Break not just bread

The very statement of “being saved” I have come to ponder.

Why does the church and we Christians hold that phrase as so important?  And what exactly does that phrase mean in reality?  And how does that phrase influence past and future behaviour?  And is it really what this “God Soft Hands Jesus stuff” is all about?

“I have been saved” (along with “I am saved” and “I was saved” and “have you been saved yet”) is a rite of passage.  It seems to me now to divide real Christians from the curious and questioning.

Have you revealed your true self publicly?  Have you become what you were always intended to be … have you come to terms with what you are but denied ever since … have you found your true inner self … the one you can (and will eventually) live with in harmony every day of your life (from now)?

The life of the saved is one of denial (pre-saving).

Jesus died for you.  You are/were already saved.  All you have to do is admit it, accept, believe it, and live it – and live a life in harmony with those who have already admitted and accepted and believe.  You cannot help who you are.  You can only help who you will become.  To deny who you are is to deny Christ Himself.  And you can deny it all you like, but we – who are saved – know you already have Christ inside you – whether you admit it or not.

This is the teaching I was taught on the way to being saved.

But the more I was saved the less I was saved.  The more I read?  It was of GSHJ getting ticked-off at man’s inhumanity to man. Of being pissed at those purporting to be saved but who were selling a story to make a fast buck.  Of telling those who had authority over others to … love.  Of telling those who got ticked-off with those in authority to  … love.  Of telling those with the gift of love to spread the good news of … love.

I do not read of GSHJ condoning any label we use to define who we are and how we are to behave – or that we use to define how others are to be and are to behave.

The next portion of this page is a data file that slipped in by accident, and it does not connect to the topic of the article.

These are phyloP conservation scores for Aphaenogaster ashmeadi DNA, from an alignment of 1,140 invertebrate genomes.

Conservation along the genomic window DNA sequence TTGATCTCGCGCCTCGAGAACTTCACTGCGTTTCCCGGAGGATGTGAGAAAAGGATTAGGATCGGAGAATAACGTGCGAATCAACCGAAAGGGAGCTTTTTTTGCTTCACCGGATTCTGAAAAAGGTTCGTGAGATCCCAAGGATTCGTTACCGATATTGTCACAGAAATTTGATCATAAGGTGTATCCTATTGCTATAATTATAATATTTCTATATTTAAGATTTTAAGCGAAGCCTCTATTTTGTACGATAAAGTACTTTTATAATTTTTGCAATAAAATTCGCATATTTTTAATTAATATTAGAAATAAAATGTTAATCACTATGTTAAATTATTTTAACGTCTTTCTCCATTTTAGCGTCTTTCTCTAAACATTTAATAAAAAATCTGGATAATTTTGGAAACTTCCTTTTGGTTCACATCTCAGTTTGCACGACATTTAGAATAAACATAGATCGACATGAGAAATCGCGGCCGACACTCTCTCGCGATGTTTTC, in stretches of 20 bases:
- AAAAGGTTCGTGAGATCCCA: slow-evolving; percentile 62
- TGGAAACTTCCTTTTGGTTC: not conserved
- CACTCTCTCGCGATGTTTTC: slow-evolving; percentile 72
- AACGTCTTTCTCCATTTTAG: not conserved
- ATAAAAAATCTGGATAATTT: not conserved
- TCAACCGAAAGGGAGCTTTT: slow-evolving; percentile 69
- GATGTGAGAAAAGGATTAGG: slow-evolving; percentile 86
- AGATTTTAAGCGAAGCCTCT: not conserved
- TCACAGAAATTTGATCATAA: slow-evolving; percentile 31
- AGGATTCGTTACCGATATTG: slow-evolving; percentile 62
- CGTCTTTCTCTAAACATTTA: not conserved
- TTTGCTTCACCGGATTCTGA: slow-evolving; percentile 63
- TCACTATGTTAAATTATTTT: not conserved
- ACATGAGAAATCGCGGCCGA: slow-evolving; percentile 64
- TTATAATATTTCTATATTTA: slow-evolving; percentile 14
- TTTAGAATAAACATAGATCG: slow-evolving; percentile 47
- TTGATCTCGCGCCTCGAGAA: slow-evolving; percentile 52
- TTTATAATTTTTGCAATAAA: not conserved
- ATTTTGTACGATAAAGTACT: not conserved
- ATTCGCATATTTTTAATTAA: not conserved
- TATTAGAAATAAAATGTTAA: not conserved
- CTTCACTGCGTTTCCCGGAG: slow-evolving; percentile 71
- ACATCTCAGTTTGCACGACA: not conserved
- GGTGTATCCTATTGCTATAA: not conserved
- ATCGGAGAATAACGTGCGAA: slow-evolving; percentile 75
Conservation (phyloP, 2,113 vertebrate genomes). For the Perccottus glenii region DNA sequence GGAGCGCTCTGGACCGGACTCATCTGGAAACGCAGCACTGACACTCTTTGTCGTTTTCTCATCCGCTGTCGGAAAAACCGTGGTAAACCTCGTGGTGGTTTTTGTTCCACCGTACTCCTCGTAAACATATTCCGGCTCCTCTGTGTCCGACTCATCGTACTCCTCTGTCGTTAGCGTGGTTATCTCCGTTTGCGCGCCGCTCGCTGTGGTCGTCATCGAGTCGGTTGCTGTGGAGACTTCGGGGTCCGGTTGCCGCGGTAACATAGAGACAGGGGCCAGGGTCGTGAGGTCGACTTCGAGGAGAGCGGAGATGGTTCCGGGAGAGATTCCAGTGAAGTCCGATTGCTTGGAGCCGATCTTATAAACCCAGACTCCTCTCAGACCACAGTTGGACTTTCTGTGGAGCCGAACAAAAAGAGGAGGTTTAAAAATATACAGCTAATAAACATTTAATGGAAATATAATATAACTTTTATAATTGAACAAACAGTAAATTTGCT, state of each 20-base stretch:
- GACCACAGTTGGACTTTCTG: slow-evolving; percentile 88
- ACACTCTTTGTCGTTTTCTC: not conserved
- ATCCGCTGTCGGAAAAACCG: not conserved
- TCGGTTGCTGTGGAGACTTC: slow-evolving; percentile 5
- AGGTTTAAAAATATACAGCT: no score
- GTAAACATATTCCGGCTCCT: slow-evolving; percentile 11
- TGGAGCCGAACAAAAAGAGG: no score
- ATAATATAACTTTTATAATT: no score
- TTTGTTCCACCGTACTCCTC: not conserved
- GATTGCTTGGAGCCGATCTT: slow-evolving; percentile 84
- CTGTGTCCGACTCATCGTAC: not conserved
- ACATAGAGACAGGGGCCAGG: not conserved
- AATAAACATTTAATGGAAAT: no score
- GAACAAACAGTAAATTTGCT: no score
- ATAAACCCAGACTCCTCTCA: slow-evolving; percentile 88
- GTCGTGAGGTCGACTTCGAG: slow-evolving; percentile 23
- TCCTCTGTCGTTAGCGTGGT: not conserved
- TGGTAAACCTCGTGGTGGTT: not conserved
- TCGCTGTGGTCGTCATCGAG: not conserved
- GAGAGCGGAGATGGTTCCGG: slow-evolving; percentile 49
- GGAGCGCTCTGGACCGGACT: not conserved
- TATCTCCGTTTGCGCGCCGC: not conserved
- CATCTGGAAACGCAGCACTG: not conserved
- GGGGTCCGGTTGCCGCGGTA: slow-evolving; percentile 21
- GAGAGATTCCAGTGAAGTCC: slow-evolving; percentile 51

The very label “Christians” was not given by God Soft Hands Jesus at all.  Just like Pharisee wasn’t.  Nor the raft of labels on the go when GSHJ walked and talked. All those labels that defined how to be and how to behave – labels that differentiated others who did not and would not behave (as they should).

GSHJ raised the bar (again) – and “I Am” came to life (again) – and “Who I am” was challenged (again).   But we still prefer to focus on “Who I am”.

On sin and (outer) behaviour – on “measuring sin” – on the definition of sin – on the frequency of sin – on the reasons for sin – on the size and being of sin.  Because we still need to refine and define sin so that we can still forgive sin – and create the rituals of sin and forgiveness – and the washing away (or not) of sin (and how and who – and who not): If we do not know sin – how can we forgive sin – how can we love the sinner?

And a new order of following is established – with the same order of business and rules: “I have been saved” .

“I have been saved.”“I have come out.

More and more they sound the same to me.  Both require an audience.  And both are said for an audience.  One audience (“we” say) is full of God.  The other (“we” say) is full of sinners.

The GSHJ I know sees no difference.

The GSHJ I know sees the real inner “I Am”.

The GSHJ I know sees the love of each – and the inhumanity of each – in each.

The GSHJ I know connects with love and gets ticked-off with “our” inhumanity of love.

The GSHJ I know doesn’t see the outer behaviour we (still) use to judge and define (as we still do).

I think we still confuse “Christian stuff” with our own personal distaste – and then so often justify it with the concrete we pour over the bible.  The concrete that says, “Who I am (and who you are)”

I don’t believe GSHJ likes things set in concrete.  Concrete makes “sin” safe … “inhumanity” safe … and makes all “love” conditional.

“Break not just bread together-alone – break concrete together-together.”


2 thoughts on “Break not just bread

  1. Pingback: The teaching of my time | Just me being curious

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